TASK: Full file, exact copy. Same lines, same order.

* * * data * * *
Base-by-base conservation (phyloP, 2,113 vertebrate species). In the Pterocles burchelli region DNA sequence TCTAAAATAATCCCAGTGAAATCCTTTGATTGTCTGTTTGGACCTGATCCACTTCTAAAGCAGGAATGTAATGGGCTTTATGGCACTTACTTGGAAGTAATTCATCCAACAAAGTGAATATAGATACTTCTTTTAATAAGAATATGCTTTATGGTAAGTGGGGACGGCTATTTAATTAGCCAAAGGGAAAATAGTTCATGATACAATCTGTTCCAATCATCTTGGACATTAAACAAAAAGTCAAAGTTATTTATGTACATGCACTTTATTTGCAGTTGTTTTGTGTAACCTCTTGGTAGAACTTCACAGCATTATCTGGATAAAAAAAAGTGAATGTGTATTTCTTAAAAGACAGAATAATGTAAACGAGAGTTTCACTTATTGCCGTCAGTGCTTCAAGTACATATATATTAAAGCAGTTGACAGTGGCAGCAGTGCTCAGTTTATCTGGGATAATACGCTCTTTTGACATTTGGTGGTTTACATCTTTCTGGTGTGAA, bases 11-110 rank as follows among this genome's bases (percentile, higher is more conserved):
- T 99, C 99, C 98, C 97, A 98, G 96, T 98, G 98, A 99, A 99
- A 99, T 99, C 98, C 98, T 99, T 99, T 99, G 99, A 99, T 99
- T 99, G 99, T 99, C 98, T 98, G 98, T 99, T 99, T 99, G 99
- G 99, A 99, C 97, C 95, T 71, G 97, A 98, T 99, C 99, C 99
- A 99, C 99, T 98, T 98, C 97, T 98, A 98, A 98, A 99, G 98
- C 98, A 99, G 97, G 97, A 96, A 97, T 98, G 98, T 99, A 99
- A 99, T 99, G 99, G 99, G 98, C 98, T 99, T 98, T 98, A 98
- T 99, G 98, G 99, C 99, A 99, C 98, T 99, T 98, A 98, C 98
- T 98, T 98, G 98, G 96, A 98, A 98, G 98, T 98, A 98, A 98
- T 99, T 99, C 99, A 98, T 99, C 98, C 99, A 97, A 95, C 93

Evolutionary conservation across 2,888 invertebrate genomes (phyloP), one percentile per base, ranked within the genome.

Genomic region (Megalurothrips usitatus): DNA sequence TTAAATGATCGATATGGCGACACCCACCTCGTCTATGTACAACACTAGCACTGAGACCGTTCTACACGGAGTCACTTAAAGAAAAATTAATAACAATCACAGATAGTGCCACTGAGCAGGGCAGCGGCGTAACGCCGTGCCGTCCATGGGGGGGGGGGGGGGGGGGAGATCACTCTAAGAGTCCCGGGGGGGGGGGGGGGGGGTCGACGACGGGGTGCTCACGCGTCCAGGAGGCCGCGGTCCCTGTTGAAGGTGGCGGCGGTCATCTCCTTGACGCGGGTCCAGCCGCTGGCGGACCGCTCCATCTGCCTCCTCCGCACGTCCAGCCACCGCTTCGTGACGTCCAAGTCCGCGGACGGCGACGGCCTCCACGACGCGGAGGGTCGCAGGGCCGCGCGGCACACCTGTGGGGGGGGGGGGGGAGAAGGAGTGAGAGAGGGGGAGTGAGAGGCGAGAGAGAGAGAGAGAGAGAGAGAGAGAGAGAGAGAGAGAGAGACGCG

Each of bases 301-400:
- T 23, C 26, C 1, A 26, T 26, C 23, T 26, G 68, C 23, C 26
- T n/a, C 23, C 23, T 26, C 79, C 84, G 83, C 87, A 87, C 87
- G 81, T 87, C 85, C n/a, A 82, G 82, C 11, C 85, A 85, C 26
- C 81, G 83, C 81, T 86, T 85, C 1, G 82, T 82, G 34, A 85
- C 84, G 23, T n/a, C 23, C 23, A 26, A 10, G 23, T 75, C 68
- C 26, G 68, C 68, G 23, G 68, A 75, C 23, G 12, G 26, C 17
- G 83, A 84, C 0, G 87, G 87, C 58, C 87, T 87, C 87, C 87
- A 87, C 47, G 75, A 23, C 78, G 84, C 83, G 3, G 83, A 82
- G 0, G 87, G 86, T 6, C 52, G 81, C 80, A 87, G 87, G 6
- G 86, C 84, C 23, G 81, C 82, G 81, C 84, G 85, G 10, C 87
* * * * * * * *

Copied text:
Base-by-base conservation (phyloP, 2,113 vertebrate species). In the Pterocles burchelli region DNA sequence TCTAAAATAATCCCAGTGAAATCCTTTGATTGTCTGTTTGGACCTGATCCACTTCTAAAGCAGGAATGTAATGGGCTTTATGGCACTTACTTGGAAGTAATTCATCCAACAAAGTGAATATAGATACTTCTTTTAATAAGAATATGCTTTATGGTAAGTGGGGACGGCTATTTAATTAGCCAAAGGGAAAATAGTTCATGATACAATCTGTTCCAATCATCTTGGACATTAAACAAAAAGTCAAAGTTATTTATGTACATGCACTTTATTTGCAGTTGTTTTGTGTAACCTCTTGGTAGAACTTCACAGCATTATCTGGATAAAAAAAAGTGAATGTGTATTTCTTAAAAGACAGAATAATGTAAACGAGAGTTTCACTTATTGCCGTCAGTGCTTCAAGTACATATATATTAAAGCAGTTGACAGTGGCAGCAGTGCTCAGTTTATCTGGGATAATACGCTCTTTTGACATTTGGTGGTTTACATCTTTCTGGTGTGAA, bases 11-110 rank as follows among this genome's bases (percentile, higher is more conserved):
- T 99, C 99, C 98, C 97, A 98, G 96, T 98, G 98, A 99, A 99
- A 99, T 99, C 98, C 98, T 99, T 99, T 99, G 99, A 99, T 99
- T 99, G 99, T 99, C 98, T 98, G 98, T 99, T 99, T 99, G 99
- G 99, A 99, C 97, C 95, T 71, G 97, A 98, T 99, C 99, C 99
- A 99, C 99, T 98, T 98, C 97, T 98, A 98, A 98, A 99, G 98
- C 98, A 99, G 97, G 97, A 96, A 97, T 98, G 98, T 99, A 99
- A 99, T 99, G 99, G 99, G 98, C 98, T 99, T 98, T 98, A 98
- T 99, G 98, G 99, C 99, A 99, C 98, T 99, T 98, A 98, C 98
- T 98, T 98, G 98, G 96, A 98, A 98, G 98, T 98, A 98, A 98
- T 99, T 99, C 99, A 98, T 99, C 98, C 99, A 97, A 95, C 93

Evolutionary conservation across 2,888 invertebrate genomes (phyloP), one percentile per base, ranked within the genome.

Genomic region (Megalurothrips usitatus): DNA sequence TTAAATGATCGATATGGCGACACCCACCTCGTCTATGTACAACACTAGCACTGAGACCGTTCTACACGGAGTCACTTAAAGAAAAATTAATAACAATCACAGATAGTGCCACTGAGCAGGGCAGCGGCGTAACGCCGTGCCGTCCATGGGGGGGGGGGGGGGGGGGAGATCACTCTAAGAGTCCCGGGGGGGGGGGGGGGGGGTCGACGACGGGGTGCTCACGCGTCCAGGAGGCCGCGGTCCCTGTTGAAGGTGGCGGCGGTCATCTCCTTGACGCGGGTCCAGCCGCTGGCGGACCGCTCCATCTGCCTCCTCCGCACGTCCAGCCACCGCTTCGTGACGTCCAAGTCCGCGGACGGCGACGGCCTCCACGACGCGGAGGGTCGCAGGGCCGCGCGGCACACCTGTGGGGGGGGGGGGGGAGAAGGAGTGAGAGAGGGGGAGTGAGAGGCGAGAGAGAGAGAGAGAGAGAGAGAGAGAGAGAGAGAGAGAGAGACGCG

Each of bases 301-400:
- T 23, C 26, C 1, A 26, T 26, C 23, T 26, G 68, C 23, C 26
- T n/a, C 23, C 23, T 26, C 79, C 84, G 83, C 87, A 87, C 87
- G 81, T 87, C 85, C n/a, A 82, G 82, C 11, C 85, A 85, C 26
- C 81, G 83, C 81, T 86, T 85, C 1, G 82, T 82, G 34, A 85
- C 84, G 23, T n/a, C 23, C 23, A 26, A 10, G 23, T 75, C 68
- C 26, G 68, C 68, G 23, G 68, A 75, C 23, G 12, G 26, C 17
- G 83, A 84, C 0, G 87, G 87, C 58, C 87, T 87, C 87, C 87
- A 87, C 47, G 75, A 23, C 78, G 84, C 83, G 3, G 83, A 82
- G 0, G 87, G 86, T 6, C 52, G 81, C 80, A 87, G 87, G 6
- G 86, C 84, C 23, G 81, C 82, G 81, C 84, G 85, G 10, C 87